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Cathy Graham's Drawing DeskIn a scene from the book Second Bloom: Cathy Graham’s Art of the Table by Alexis Clark, we get a glimpse inside the sunlit studio at Graham's Upper East Side town house, where she dreams up her whimsical illustrations. Work-from-Home Takeaways: Try organizing by color, as Graham has done with her pencils on open display, and bring the outside in with foliage clippings and seasonal garden blooms in bud vases or old bottles. See more on this artist, or use the arrows above to visit the next studio.
Photo by Quentin Bacon and Andrew Ingalls from Second Bloom: Cathy Graham’s Art of the Table by Alexis Clark (Vendome, 2017)
Marcy Cook's Tidy CubbiesDallas artist Marcy Cook keeps both tools and creative muses at hand and in view in a cozy home office area where there's a place for everything and everything in its place. Work-from-Home Takeaways: Create an inspiration board, and open your mind to the possibilities of open cubby storage. See floral arrangements and paintings by this artist.
Photo by Stephen Karlisch
William McLure's Artful StacksArtist and interior designer William McLure scours online sources from Craigslist to Chairish for one-of-a-kind finds that create an eclectic mix of high and low in his rooms. In a scene from his former loft, lounging areas mingle with eye-pleasing stacks of books that serve as sources of inspiration for his art and designs. Work-from-Home Takeaways: If you don't have storage for resource materials, a neat stack (even on the floor!) can go a long way to turning chaos into a calming space. We also love how he overcame the challenge of hanging art in an area with a large expanse of windows by simply propping framed pieces along the bottom of the wall. (The three pieces on the left are his own work.) See more on this artist/interior designer.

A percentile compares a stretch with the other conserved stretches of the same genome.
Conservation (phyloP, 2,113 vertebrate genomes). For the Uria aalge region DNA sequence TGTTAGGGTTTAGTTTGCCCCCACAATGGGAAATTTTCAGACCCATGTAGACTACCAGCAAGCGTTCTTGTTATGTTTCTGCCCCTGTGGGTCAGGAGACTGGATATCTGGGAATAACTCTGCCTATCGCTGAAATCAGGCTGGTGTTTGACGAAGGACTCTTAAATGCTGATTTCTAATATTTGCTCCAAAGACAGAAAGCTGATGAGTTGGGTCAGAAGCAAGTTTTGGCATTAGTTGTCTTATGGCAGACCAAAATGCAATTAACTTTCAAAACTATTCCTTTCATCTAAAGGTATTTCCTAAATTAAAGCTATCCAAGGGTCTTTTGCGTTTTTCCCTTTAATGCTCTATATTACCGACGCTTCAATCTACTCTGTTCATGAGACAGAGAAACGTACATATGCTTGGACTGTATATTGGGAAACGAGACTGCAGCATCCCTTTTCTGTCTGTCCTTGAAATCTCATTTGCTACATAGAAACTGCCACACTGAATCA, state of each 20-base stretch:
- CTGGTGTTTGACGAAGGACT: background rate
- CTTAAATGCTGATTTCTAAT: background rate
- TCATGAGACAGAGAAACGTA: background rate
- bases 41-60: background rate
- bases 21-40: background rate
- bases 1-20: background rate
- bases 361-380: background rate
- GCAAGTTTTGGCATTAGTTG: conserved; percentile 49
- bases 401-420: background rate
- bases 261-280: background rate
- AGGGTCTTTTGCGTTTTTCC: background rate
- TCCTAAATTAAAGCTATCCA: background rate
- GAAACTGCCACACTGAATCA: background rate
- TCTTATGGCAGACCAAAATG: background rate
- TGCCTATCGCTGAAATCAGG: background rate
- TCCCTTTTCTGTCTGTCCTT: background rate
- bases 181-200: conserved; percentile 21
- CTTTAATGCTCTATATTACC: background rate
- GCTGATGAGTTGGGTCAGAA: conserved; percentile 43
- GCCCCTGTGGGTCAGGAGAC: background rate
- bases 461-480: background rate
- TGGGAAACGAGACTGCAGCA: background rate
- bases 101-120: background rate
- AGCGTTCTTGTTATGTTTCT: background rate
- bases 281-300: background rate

Photo by Jean Allsopp
Ronni Robinson's Light-Filled RetreatPictured in her former Philadelphia studio, artist Ronni Robinson creates floral-inspired “fossils” that make time and nature stand still. We love the natural-colored walls and curtain panels, with just enough warmth to avoid that stark studio look, as well as the soaring windows. Work-from-Home Takeaways: Set up your workstation by a window—the natural light will do you a world of good. See more on this artist.
Photo by Amy Franz
Claire Basler's Studio in Bloom"At her château in the bucolic French countryside, artist Claire Basler paints sumptuous, extravagant works inspired by floral arrangements plucked from the gardens just beyond her window," says Frances McDougall, a contributing editor at Flower magazine. Work-from-Home Takeaways: While we cannot all move to our own French château, we can bring in generous bundles of blooms and foliage cut from the garden to inspire us. See more on this artist.
Photo by Dominique Bouteiller
Marcella Kaspar's "Plein Air" Dream HouseIndoor and outdoor spaces merge in artist Marcella Kaspar's light-filled, open-air home near Coogee, Australia, where she works and lives with her husband, designer Mark Cooper. Work-from-Home Takeaways: On nice day, throw open the window, or move your work to a covered patio or porch within your wifi's reach. See the rest of Kaspar's home.
Photo by Simon Kenny/Living Inside
By Terri Robertson
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